Kinlochleven couple in bid to sue TripAdvisor reviewers
The owners of a guest house have gone to court to seek details from a travel website of the writers of two bad reviews in a bid to sue the authors.
Martin and Jacqui Clark, who run the business in Kinlochleven, maintain that one report was false and that another set out events that were fictional.
TripAdvisor has challenged the move over its competency, claiming that there is no jurisdiction.
The judge has reserved his decision in the case and will give a ruling later.
The Clarks have asked the Court of Session in Edinburgh to make an order for TripAdvisor to disclose the names, addresses and other information they have on the identity of the authors.'Were abusive'
In their petition, the couple said: "The postings purported to review events that did not take place. They were not reviews submitted by actual travellers."
It is alleged that the reviews were submitted contrary to the rules of TripAdvisor and that the postings were not made contemporaneously.
Both writers claimed to have visited the premises in September 2011, but the reviews did not appear until February and March the following year.
It is alleged that the postings were made maliciously and that "the reviews published were abuse or invective in the form of criticism".
Graeme Henderson, counsel for the Clarks, said they were applying to seek such assistance as they could from TripAdvisor over the identity of the two individuals named in the reviews as edna B and dreckit.
He told the court: "This is a proposed action in respect of which the pursuers take exception to two postings on the website. My position is they were plainly defamatory."'Unknown posters'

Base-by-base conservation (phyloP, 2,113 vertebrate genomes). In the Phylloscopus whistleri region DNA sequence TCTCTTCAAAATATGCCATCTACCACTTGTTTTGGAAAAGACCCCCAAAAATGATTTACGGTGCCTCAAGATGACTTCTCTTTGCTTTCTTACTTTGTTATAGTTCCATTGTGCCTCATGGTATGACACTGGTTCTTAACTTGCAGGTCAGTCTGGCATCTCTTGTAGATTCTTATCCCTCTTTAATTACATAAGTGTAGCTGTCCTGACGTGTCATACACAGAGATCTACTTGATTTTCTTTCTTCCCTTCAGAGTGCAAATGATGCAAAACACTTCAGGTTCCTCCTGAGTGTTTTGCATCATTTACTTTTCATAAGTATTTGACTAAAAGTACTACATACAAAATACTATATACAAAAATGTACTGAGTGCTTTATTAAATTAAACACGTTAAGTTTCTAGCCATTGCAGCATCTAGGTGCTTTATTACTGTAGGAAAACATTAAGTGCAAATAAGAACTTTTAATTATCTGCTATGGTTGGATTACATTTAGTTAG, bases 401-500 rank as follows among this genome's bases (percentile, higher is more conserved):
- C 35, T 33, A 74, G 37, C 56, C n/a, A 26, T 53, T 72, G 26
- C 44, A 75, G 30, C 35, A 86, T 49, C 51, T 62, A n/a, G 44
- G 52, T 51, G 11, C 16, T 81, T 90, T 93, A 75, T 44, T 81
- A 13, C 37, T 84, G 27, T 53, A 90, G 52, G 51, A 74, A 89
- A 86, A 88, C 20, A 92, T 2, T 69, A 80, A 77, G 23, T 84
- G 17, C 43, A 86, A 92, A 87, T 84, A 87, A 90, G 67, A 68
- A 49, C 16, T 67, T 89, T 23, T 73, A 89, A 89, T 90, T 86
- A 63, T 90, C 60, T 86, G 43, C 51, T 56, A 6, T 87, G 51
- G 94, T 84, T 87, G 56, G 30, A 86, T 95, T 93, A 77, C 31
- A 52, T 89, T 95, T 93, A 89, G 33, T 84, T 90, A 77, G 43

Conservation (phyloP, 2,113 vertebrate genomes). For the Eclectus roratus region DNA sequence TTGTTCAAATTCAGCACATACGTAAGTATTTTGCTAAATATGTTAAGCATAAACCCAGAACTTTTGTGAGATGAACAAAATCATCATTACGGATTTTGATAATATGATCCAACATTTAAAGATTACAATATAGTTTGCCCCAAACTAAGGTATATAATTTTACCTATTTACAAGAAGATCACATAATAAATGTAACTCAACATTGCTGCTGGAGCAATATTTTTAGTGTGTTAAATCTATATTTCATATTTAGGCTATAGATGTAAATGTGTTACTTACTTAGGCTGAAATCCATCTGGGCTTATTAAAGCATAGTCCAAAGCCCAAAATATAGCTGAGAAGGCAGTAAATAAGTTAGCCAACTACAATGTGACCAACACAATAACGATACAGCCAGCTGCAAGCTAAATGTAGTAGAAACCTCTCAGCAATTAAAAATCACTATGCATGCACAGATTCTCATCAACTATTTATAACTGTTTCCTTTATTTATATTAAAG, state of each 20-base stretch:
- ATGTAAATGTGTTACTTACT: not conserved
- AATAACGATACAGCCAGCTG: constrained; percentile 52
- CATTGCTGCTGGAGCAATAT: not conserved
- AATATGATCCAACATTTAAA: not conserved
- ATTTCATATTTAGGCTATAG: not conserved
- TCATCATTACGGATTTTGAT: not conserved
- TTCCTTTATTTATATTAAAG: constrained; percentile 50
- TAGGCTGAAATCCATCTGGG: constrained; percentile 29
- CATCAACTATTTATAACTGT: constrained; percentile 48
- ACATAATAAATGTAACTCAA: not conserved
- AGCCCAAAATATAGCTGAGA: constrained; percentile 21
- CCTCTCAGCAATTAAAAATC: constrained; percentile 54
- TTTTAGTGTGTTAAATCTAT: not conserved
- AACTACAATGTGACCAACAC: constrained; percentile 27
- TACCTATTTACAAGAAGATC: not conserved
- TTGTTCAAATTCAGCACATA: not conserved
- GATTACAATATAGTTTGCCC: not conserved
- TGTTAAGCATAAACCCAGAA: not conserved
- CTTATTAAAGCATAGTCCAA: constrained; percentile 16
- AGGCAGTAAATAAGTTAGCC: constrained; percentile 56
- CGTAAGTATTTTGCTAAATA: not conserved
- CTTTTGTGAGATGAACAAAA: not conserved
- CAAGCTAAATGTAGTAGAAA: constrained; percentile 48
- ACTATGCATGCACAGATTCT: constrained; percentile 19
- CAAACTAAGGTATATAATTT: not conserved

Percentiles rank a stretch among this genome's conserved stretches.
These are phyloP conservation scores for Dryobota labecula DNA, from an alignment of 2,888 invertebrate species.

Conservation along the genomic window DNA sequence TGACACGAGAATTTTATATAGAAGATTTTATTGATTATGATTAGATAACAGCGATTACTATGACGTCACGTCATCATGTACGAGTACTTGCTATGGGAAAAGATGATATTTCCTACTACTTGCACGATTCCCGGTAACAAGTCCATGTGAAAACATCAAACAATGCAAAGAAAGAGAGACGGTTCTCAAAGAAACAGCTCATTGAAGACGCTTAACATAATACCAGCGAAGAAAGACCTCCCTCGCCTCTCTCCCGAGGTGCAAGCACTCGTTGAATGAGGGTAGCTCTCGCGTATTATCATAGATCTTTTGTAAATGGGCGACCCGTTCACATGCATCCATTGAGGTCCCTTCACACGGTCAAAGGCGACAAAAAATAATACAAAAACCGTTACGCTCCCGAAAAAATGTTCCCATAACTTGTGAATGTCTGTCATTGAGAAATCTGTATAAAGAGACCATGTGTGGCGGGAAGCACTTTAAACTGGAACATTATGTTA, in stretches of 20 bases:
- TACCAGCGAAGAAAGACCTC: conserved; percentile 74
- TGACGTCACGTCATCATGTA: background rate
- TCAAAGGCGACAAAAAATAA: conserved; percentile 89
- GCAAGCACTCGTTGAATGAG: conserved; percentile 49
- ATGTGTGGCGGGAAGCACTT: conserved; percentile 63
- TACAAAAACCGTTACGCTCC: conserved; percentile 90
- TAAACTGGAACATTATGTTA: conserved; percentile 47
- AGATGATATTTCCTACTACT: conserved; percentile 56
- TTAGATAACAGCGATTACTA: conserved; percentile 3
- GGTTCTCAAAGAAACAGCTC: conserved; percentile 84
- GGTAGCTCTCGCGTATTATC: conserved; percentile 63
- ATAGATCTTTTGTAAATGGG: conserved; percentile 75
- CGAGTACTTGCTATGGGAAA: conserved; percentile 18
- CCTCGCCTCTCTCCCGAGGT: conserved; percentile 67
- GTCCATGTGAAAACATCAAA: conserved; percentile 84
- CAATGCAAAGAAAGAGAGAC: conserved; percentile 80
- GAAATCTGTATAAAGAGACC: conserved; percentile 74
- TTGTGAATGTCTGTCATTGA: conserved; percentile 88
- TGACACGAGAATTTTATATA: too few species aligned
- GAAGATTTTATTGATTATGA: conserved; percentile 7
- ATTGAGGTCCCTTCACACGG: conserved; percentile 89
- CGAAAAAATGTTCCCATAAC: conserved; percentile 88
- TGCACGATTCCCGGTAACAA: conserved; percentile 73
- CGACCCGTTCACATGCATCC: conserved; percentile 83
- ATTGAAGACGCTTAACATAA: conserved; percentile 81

Mr Henderson said the couple, who operate a guest house, Tigh-Na-Cheo, said they could claim damages as individuals and for loss of business.
He told judge Paul Arthurson QC: "Living in the real world there is a substantial claim for defamation.
"Proceedings are more likely to be brought against the two writers than anyone else.
"TripAdvisor effectively is the holder of information in a dispute of other parties. That is really TripAdvisor's role in the dispute between the petitioners and the unknown posters."
Mr Henderson went on: "We are not, as petitioners, pursuing TripAdvisor. All we are simply doing is seeking a court order for information."
Paul O'Brien, counsel for the travel website, said there were pleadings set out that TripAdvisor had a place of business in England, but its position was that its place of business was in Massachusetts, in the US.
He said: "I am told TripAdvisor maintains its computer systems in the US."
Mr O'Brien said that even to recover information from other parts of the UK the court would issue a request to a court in that part of the country.
He argued that the legislation under which the order was sought was not available in the circumstances against TripAdvisor.
The counsel also maintained that the guest house proprietors entered an agreement that claims of this kind would be brought in Massachusetts.